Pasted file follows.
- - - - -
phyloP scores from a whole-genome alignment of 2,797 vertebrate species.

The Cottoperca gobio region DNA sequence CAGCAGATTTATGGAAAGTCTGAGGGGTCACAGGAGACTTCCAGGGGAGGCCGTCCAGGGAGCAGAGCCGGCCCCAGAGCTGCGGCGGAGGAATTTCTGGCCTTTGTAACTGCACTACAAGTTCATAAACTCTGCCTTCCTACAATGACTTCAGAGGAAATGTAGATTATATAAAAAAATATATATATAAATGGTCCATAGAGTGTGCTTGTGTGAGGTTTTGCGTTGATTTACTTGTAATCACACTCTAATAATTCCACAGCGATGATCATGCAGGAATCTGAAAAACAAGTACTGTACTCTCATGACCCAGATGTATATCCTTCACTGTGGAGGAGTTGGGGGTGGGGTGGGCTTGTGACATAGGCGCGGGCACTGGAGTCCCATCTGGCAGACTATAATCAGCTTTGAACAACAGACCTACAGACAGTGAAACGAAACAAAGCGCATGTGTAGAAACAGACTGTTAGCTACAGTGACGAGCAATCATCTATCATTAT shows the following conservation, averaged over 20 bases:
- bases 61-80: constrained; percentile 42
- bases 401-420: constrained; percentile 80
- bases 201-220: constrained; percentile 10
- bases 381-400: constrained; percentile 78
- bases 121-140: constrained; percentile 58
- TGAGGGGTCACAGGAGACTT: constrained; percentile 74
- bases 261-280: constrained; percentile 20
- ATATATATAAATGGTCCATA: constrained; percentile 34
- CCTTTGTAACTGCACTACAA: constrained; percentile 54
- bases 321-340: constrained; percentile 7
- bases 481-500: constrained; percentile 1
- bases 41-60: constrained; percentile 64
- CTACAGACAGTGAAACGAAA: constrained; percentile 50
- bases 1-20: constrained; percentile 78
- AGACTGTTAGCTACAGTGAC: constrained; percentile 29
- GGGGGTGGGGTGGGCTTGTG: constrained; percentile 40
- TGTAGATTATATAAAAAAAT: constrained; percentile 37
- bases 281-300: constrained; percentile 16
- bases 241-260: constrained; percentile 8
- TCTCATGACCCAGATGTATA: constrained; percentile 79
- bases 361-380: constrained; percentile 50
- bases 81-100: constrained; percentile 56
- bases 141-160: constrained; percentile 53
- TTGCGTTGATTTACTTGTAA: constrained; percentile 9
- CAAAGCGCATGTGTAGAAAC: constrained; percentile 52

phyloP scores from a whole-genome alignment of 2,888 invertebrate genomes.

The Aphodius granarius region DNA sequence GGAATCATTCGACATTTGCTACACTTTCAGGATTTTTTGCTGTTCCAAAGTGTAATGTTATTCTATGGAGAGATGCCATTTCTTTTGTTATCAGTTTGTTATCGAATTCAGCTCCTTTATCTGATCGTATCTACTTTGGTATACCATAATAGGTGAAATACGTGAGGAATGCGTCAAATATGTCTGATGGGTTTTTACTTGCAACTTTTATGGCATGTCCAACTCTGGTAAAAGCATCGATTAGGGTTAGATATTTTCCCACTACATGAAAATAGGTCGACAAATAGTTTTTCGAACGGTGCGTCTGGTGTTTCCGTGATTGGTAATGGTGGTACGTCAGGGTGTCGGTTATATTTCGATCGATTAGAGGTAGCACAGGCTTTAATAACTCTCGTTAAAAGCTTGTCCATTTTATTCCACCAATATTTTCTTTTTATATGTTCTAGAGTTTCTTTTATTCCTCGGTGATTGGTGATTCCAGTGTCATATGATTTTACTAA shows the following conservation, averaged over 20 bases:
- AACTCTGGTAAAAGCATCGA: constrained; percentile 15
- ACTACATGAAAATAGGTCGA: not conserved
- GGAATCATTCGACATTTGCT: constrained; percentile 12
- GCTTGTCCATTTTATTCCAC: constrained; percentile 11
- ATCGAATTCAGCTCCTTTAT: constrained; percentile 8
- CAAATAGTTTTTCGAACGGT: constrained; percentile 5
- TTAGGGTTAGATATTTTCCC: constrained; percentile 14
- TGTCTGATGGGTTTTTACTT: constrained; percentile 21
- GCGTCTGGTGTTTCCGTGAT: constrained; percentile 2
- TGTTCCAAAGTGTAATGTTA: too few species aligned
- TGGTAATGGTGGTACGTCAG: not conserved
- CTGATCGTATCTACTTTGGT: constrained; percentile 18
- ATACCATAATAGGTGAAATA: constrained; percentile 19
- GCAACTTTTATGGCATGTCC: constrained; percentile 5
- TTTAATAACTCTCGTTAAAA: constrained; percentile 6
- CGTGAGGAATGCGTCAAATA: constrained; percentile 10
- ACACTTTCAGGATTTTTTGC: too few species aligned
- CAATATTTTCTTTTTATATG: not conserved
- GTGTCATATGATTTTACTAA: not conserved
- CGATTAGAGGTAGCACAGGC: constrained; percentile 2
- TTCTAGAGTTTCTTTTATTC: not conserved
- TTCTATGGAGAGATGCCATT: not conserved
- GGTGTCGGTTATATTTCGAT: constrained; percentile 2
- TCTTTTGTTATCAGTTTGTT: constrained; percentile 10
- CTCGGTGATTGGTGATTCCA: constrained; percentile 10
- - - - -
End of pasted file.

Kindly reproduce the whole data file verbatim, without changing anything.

phyloP scores from a whole-genome alignment of 2,797 vertebrate species.

The Cottoperca gobio region DNA sequence CAGCAGATTTATGGAAAGTCTGAGGGGTCACAGGAGACTTCCAGGGGAGGCCGTCCAGGGAGCAGAGCCGGCCCCAGAGCTGCGGCGGAGGAATTTCTGGCCTTTGTAACTGCACTACAAGTTCATAAACTCTGCCTTCCTACAATGACTTCAGAGGAAATGTAGATTATATAAAAAAATATATATATAAATGGTCCATAGAGTGTGCTTGTGTGAGGTTTTGCGTTGATTTACTTGTAATCACACTCTAATAATTCCACAGCGATGATCATGCAGGAATCTGAAAAACAAGTACTGTACTCTCATGACCCAGATGTATATCCTTCACTGTGGAGGAGTTGGGGGTGGGGTGGGCTTGTGACATAGGCGCGGGCACTGGAGTCCCATCTGGCAGACTATAATCAGCTTTGAACAACAGACCTACAGACAGTGAAACGAAACAAAGCGCATGTGTAGAAACAGACTGTTAGCTACAGTGACGAGCAATCATCTATCATTAT shows the following conservation, averaged over 20 bases:
- bases 61-80: constrained; percentile 42
- bases 401-420: constrained; percentile 80
- bases 201-220: constrained; percentile 10
- bases 381-400: constrained; percentile 78
- bases 121-140: constrained; percentile 58
- TGAGGGGTCACAGGAGACTT: constrained; percentile 74
- bases 261-280: constrained; percentile 20
- ATATATATAAATGGTCCATA: constrained; percentile 34
- CCTTTGTAACTGCACTACAA: constrained; percentile 54
- bases 321-340: constrained; percentile 7
- bases 481-500: constrained; percentile 1
- bases 41-60: constrained; percentile 64
- CTACAGACAGTGAAACGAAA: constrained; percentile 50
- bases 1-20: constrained; percentile 78
- AGACTGTTAGCTACAGTGAC: constrained; percentile 29
- GGGGGTGGGGTGGGCTTGTG: constrained; percentile 40
- TGTAGATTATATAAAAAAAT: constrained; percentile 37
- bases 281-300: constrained; percentile 16
- bases 241-260: constrained; percentile 8
- TCTCATGACCCAGATGTATA: constrained; percentile 79
- bases 361-380: constrained; percentile 50
- bases 81-100: constrained; percentile 56
- bases 141-160: constrained; percentile 53
- TTGCGTTGATTTACTTGTAA: constrained; percentile 9
- CAAAGCGCATGTGTAGAAAC: constrained; percentile 52

phyloP scores from a whole-genome alignment of 2,888 invertebrate genomes.

The Aphodius granarius region DNA sequence GGAATCATTCGACATTTGCTACACTTTCAGGATTTTTTGCTGTTCCAAAGTGTAATGTTATTCTATGGAGAGATGCCATTTCTTTTGTTATCAGTTTGTTATCGAATTCAGCTCCTTTATCTGATCGTATCTACTTTGGTATACCATAATAGGTGAAATACGTGAGGAATGCGTCAAATATGTCTGATGGGTTTTTACTTGCAACTTTTATGGCATGTCCAACTCTGGTAAAAGCATCGATTAGGGTTAGATATTTTCCCACTACATGAAAATAGGTCGACAAATAGTTTTTCGAACGGTGCGTCTGGTGTTTCCGTGATTGGTAATGGTGGTACGTCAGGGTGTCGGTTATATTTCGATCGATTAGAGGTAGCACAGGCTTTAATAACTCTCGTTAAAAGCTTGTCCATTTTATTCCACCAATATTTTCTTTTTATATGTTCTAGAGTTTCTTTTATTCCTCGGTGATTGGTGATTCCAGTGTCATATGATTTTACTAA shows the following conservation, averaged over 20 bases:
- AACTCTGGTAAAAGCATCGA: constrained; percentile 15
- ACTACATGAAAATAGGTCGA: not conserved
- GGAATCATTCGACATTTGCT: constrained; percentile 12
- GCTTGTCCATTTTATTCCAC: constrained; percentile 11
- ATCGAATTCAGCTCCTTTAT: constrained; percentile 8
- CAAATAGTTTTTCGAACGGT: constrained; percentile 5
- TTAGGGTTAGATATTTTCCC: constrained; percentile 14
- TGTCTGATGGGTTTTTACTT: constrained; percentile 21
- GCGTCTGGTGTTTCCGTGAT: constrained; percentile 2
- TGTTCCAAAGTGTAATGTTA: too few species aligned
- TGGTAATGGTGGTACGTCAG: not conserved
- CTGATCGTATCTACTTTGGT: constrained; percentile 18
- ATACCATAATAGGTGAAATA: constrained; percentile 19
- GCAACTTTTATGGCATGTCC: constrained; percentile 5
- TTTAATAACTCTCGTTAAAA: constrained; percentile 6
- CGTGAGGAATGCGTCAAATA: constrained; percentile 10
- ACACTTTCAGGATTTTTTGC: too few species aligned
- CAATATTTTCTTTTTATATG: not conserved
- GTGTCATATGATTTTACTAA: not conserved
- CGATTAGAGGTAGCACAGGC: constrained; percentile 2
- TTCTAGAGTTTCTTTTATTC: not conserved
- TTCTATGGAGAGATGCCATT: not conserved
- GGTGTCGGTTATATTTCGAT: constrained; percentile 2
- TCTTTTGTTATCAGTTTGTT: constrained; percentile 10
- CTCGGTGATTGGTGATTCCA: constrained; percentile 10